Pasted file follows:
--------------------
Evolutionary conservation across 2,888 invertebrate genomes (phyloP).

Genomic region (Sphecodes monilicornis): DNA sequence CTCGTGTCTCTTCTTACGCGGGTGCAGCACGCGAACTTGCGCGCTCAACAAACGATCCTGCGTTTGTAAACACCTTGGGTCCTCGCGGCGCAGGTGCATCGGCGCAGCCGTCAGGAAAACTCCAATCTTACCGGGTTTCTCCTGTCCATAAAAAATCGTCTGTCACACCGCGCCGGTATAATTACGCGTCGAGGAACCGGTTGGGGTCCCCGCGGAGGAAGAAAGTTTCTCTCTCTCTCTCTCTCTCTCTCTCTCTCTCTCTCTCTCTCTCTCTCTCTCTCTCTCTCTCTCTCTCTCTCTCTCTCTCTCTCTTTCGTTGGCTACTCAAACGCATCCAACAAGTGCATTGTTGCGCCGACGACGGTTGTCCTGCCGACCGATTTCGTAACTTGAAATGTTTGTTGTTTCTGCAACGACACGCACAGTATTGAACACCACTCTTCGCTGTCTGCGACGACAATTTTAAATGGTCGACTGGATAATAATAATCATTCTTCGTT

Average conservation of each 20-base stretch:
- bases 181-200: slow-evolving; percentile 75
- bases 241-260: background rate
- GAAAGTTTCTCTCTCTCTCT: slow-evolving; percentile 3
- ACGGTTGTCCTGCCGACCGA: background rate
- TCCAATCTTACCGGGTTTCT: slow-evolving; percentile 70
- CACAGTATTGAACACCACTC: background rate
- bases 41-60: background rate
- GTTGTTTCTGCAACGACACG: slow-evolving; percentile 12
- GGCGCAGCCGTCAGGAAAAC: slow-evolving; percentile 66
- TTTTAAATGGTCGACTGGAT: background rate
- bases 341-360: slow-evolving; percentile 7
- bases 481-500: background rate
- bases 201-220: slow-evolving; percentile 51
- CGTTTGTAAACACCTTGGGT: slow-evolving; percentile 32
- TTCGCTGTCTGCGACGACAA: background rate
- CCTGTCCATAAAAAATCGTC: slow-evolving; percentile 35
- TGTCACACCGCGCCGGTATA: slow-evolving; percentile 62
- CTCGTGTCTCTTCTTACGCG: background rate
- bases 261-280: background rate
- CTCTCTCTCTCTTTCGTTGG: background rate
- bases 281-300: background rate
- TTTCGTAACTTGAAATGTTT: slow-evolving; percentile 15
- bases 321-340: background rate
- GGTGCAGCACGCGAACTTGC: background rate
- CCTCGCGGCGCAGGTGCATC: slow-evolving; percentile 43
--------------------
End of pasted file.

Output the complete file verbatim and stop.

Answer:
Evolutionary conservation across 2,888 invertebrate genomes (phyloP).

Genomic region (Sphecodes monilicornis): DNA sequence CTCGTGTCTCTTCTTACGCGGGTGCAGCACGCGAACTTGCGCGCTCAACAAACGATCCTGCGTTTGTAAACACCTTGGGTCCTCGCGGCGCAGGTGCATCGGCGCAGCCGTCAGGAAAACTCCAATCTTACCGGGTTTCTCCTGTCCATAAAAAATCGTCTGTCACACCGCGCCGGTATAATTACGCGTCGAGGAACCGGTTGGGGTCCCCGCGGAGGAAGAAAGTTTCTCTCTCTCTCTCTCTCTCTCTCTCTCTCTCTCTCTCTCTCTCTCTCTCTCTCTCTCTCTCTCTCTCTCTCTCTCTCTCTCTCTTTCGTTGGCTACTCAAACGCATCCAACAAGTGCATTGTTGCGCCGACGACGGTTGTCCTGCCGACCGATTTCGTAACTTGAAATGTTTGTTGTTTCTGCAACGACACGCACAGTATTGAACACCACTCTTCGCTGTCTGCGACGACAATTTTAAATGGTCGACTGGATAATAATAATCATTCTTCGTT

Average conservation of each 20-base stretch:
- bases 181-200: slow-evolving; percentile 75
- bases 241-260: background rate
- GAAAGTTTCTCTCTCTCTCT: slow-evolving; percentile 3
- ACGGTTGTCCTGCCGACCGA: background rate
- TCCAATCTTACCGGGTTTCT: slow-evolving; percentile 70
- CACAGTATTGAACACCACTC: background rate
- bases 41-60: background rate
- GTTGTTTCTGCAACGACACG: slow-evolving; percentile 12
- GGCGCAGCCGTCAGGAAAAC: slow-evolving; percentile 66
- TTTTAAATGGTCGACTGGAT: background rate
- bases 341-360: slow-evolving; percentile 7
- bases 481-500: background rate
- bases 201-220: slow-evolving; percentile 51
- CGTTTGTAAACACCTTGGGT: slow-evolving; percentile 32
- TTCGCTGTCTGCGACGACAA: background rate
- CCTGTCCATAAAAAATCGTC: slow-evolving; percentile 35
- TGTCACACCGCGCCGGTATA: slow-evolving; percentile 62
- CTCGTGTCTCTTCTTACGCG: background rate
- bases 261-280: background rate
- CTCTCTCTCTCTTTCGTTGG: background rate
- bases 281-300: background rate
- TTTCGTAACTTGAAATGTTT: slow-evolving; percentile 15
- bases 321-340: background rate
- GGTGCAGCACGCGAACTTGC: background rate
- CCTCGCGGCGCAGGTGCATC: slow-evolving; percentile 43